Louis Torrelli, a specialist in creating physical environments for infants and toddlers, recently shared this thought on some of his early challenges as a teacher, at the National Orientation Conference for newly funded Early Head Start programs.
Louis Torrelli: Again, so my interest in design came from those experiences as a teacher, because early on I recognized that something was affecting my ability to do the things that I was trained to do. And I had very good training when I went through my undergraduate work and then my graduate. But if I was honest with myself, a lot of the -- my behaviors and interactions were ones that were the opposite of what I was trained to do. So instead of being a facilitator, a supporter, an observer, I was becoming the policeman, manager, keeping the four-month-old safe from the 18-month-old who's interested in exploring space and things, and sometimes those things are four-month-olds that they want to be -- get on top of . [Laughter] So, really, that's...
Laura: The spaces we create, the things we do, the ways we interact, are so important in the services we provide in both center- and home-based environments. Sometimes we have to think and rethink our plans. We're constantly adapting and changing as children grow and develop, and the families and communities around us change and move forward in new and different ways. Lots of our work isn't just with the little ones, it's with the families and communities that are entrusting us with the care of their children. A strong EHS program is built on the foundation of the strength of those relationships.Let's listen to Akua Kouyate from the Wolf Trap Center for Early Learning Through the Arts. She recently collaborated in the Office of Head Start initiative "Little Voices for Healthy Choices," which was designed to extend our work and understanding of the areas of music, movement, nutrition, brain development, and sleep in practical ways that we can apply to our everyday work.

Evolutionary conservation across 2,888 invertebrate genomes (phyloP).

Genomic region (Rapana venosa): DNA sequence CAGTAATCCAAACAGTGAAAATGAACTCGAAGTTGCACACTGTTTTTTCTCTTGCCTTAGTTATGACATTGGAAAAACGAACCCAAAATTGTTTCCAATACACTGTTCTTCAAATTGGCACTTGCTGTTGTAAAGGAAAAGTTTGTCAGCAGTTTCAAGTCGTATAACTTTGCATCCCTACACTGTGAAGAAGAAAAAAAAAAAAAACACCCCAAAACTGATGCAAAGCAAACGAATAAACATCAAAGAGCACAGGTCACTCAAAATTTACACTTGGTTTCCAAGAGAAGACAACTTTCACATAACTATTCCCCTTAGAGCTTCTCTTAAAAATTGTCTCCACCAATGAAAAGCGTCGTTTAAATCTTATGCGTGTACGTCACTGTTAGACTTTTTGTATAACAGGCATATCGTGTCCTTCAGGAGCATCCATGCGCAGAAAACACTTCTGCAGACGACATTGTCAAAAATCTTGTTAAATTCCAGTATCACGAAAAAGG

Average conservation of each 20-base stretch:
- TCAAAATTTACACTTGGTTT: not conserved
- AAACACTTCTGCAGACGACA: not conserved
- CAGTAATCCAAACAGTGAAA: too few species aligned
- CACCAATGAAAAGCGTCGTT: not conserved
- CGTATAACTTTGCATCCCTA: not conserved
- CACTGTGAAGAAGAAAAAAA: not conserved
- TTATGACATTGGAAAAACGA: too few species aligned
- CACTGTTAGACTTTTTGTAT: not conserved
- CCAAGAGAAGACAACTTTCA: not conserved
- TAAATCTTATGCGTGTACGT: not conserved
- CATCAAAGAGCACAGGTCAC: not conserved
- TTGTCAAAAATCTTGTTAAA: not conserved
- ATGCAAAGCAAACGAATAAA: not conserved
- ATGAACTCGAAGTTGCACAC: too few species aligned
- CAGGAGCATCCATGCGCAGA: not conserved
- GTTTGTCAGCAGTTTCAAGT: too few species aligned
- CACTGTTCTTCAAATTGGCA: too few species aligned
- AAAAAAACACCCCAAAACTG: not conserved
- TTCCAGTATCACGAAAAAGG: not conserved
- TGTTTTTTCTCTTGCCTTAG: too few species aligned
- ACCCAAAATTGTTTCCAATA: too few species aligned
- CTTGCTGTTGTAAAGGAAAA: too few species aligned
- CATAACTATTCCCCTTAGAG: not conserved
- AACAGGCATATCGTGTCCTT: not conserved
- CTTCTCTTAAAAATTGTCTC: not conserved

Akua Kouyate: The primary source and the primary teacher, actually, for children are the parents, their families, their communities. So for caregivers, it's really important to connect with parents, families, communities in that way by literally inviting them in, asking them to share their experiences. And recognize not only the differences but some of the similarities so that that can be addressed, and then everyone can be respected for what it is that they bring to that environment for the child. And I think...
Laura: The child: that little individual that brought us all together in this work. The relationships we build with children are intended to be reciprocal. That's to say, the relationships go two ways. Children share all kinds of things about themselves with us: what they like; how they feel; what they want; really, who they are. And we learn about them through our time with them so that we can provide responsive, individualized care that's respectful to each one of them. And then, importantly, they'll learn to interact with each other from that same strong foundation that grew from the relationships we shared with them.When you return to your work, please take a moment consider you -- yourself; the things you feel you do well; the impact you have in the setting in which you do your work; or an interaction that you've recently had. What things do you do best, and what are some of the things you need to do your best work? You really are doing some of the most important work there is to do out there.
You can look us up at www.ehsnrc.org or on the ECLKC, Head Start's Early Childhood Knowledge and Learning Center, at eclkc.ohs.acf.hhs.gov for more resources that we hope will assist you. And please see the Info Sheet that accompanies this podcast for information regarding relevant Head Start Standards and resources that relate directly to today's topic. Signing off until next time, this is Laura Annunziata at the Early Head Start National Resource Center wishing you all the best in your work.Close
Head Start and Early Head Start programs must build strong relationships and engage in intentional, individualized, responsive interactions when working with children birth to 5, their families, and communities. Learn more about the importance of adult-child relationships and interactions. This is the first podcast in the Caring Connections series.